Fig. 1 Exhaust Gas Recirculation (EGR) cooler. (Photo courtesy of Hoganas AB, Sweden)

Exhaust Gas Recirculation (EGR) coolers have been used extensively for many years on diesel truck engines, and are now also being used on gasoline engines. EGR coolers are specialized heat-exchanger assemblies that make extensive use of furnace-brazing (usually vacuum brazing) to create strong, leak-tight brazements that are capable of handling the very high temperatures involved in engine operations. EGR coolers used in diesel-engine applications help to reduce the formation of various nitrogen-oxides, such as N-O (nitrogen monoxide) or N2O (nitrogen dioxide), since such emissions are considered atmosphere pollutants, and are formed within a narrow temperature band in the combustion cycle. By recirculating some of the engine’s exhaust gases back to the engine through the EGR cooler, this cooled recirculated-gas gets mixed in with the incoming air entering the engine-cylinders and helps to reduce the combustion temperatures just enough so that less of these pollutants are formed.

Figure 1 shows what a modern diesel EGR-cooler looks like.

Notice the many brazed joints, not only of the many tubes to the header plate, but the many brazed joints around the rest of the cooler (brackets, external tubes, etc.). All these brazed joints are made at the same time within the brazing furnace, along with dozens, or perhaps hundreds, of other similar assemblies.

Fig. 2 and 3 show different methods whereby the header plate is coated with brazing filler metal (BFM) in either screen-printed paste form or sprayed-on powder/paste form.

EGR header-plate coated with BFM-paste via a screen-printing technique. (Photo courtesy of Hoganas AB, Sweden).

Fig. 2 EGR header-plate coated with BFM-paste via a screen-printing technique. (Photo courtesy of Hoganas AB, Sweden).

Screen-printing is a method whereby a closely controlled amount of paste can be applied to the metal surface through a fine-mesh screen. Both the size of the powder particles (powder mesh-size) and the size of the openings in the screen (the screen mesh-size) must be carefully selected and controlled to optimize any screen-printing application in brazing. Additionally, the paste-binder system must be formulated to properly allow the paste to go through the screen, and to dry and remain adherent to the header-plate during subsequent assembly operations so that the dried-paste does not flake off prior to actual brazing operations.

In a similar manner, spray guns can be used to either spray braze-powder along with a sprayable binder system so that a uniform, thin coating of BFM powder will be deposited on the header plate, or a specialized spray gun can be used that sprays a thin paste (much like a paint-spray gun).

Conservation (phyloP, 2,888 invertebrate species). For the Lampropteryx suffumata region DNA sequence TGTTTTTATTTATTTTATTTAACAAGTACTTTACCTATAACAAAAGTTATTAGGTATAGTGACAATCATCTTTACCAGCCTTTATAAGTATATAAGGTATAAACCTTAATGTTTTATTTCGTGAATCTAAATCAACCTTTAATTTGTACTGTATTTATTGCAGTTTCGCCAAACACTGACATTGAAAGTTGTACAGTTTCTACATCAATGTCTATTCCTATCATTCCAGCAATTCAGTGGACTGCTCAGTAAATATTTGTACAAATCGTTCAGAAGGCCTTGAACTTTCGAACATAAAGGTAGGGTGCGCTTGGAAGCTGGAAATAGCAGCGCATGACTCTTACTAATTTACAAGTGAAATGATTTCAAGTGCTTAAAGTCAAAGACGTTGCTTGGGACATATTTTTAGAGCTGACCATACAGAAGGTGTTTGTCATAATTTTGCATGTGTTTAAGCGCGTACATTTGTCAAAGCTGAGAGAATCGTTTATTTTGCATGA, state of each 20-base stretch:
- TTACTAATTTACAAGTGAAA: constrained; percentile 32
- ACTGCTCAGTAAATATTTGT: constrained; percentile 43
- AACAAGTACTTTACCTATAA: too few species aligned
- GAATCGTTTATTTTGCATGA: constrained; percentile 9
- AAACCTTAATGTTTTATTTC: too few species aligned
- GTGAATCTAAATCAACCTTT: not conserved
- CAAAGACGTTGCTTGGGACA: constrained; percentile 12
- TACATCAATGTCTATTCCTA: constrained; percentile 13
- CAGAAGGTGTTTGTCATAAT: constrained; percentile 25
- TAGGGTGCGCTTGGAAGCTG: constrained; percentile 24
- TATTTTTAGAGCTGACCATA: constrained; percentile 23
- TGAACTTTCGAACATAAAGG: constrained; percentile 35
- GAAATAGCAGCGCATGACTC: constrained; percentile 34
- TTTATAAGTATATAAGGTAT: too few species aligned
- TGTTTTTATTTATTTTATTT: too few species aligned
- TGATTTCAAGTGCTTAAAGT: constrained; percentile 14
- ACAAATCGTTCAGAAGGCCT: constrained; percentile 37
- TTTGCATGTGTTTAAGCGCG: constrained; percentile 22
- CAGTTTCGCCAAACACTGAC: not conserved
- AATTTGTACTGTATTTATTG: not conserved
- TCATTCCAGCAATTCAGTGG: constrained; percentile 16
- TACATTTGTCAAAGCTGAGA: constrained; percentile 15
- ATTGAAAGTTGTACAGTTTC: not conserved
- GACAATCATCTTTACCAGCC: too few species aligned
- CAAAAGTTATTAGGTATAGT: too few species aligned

EGR header-plate coated with BFM-paste via a screen-printing technique. (Photo courtesy of Hoganas AB, Sweden).

Fig. 3 EGR-cooler header-plate coated with BFM powder from a spray-gun. (Photo courtesy of Hoganas AB, Sweden)

It is very important that just the right amount of paste/powder be applied to the header-plate, so that the BFM, when it melts, will form a complete, tight brazed joint between the header-plate and the end of each tube, without having excess BFM paste run into the tubes (and then perhaps plug the tubes) or causing erosion of the tubes during the brazing process. The ratio of BFM powder-to-binder used is also very important so that, when screen-printing, the resulting applied BFM-coating is not too viscous or too thin (runny), or if spray-coating, the applied spray coating builds up evenly to a controlled thickness.

Fig. 4 shows another type of diesel-engine EGR cooler that was vacuum-brazed using a nickel-based BFM.

Here is a look inside another type of diesel-engine EGR cooler showing corrugated fins brazed to inside flat surfaces (photo courtesy of Navistar).

Fig. 4 Here is a look inside another type of diesel-engine EGR cooler showing corrugated fins brazed to inside flat surfaces (photo courtesy of Navistar).

Notice that each of the corrugated fins in Fig. 4 is brazed firmly to the internal flat wall surfaces, but the quantity of BFM used is very small, i.e., just enough to bond it strongly to the base metal, without forming large fillets. Large visible fillets could be very detrimental to the operation because fillets are castings, and the larger they are, the more the risk of casting imperfections and cracking due to the large amount of thermal expansion and contraction of those fins each time the diesel engine is turned on and off.

Therefore, to keep the amount of BFM to the proper minimum amount needed, the nickel-based BFM can be applied using very thin amorphous-foil sheets between the corrugations and the flat stainless-steel surfaces, or the BFM may be applied as a very thin sprayed-on layer to the stainless flat surfaces. The corrugated fins are then laid on top of this BFM-foil or sprayed-on BFM, then additional layers of stainless sheet and corrugated fins added until the desired heat-exchanger size/thickness is achieved.

Vacuum brazing of EGR coolers is highly effective and allows many hundreds of such coolers to be produced under very controlled conditions every day.

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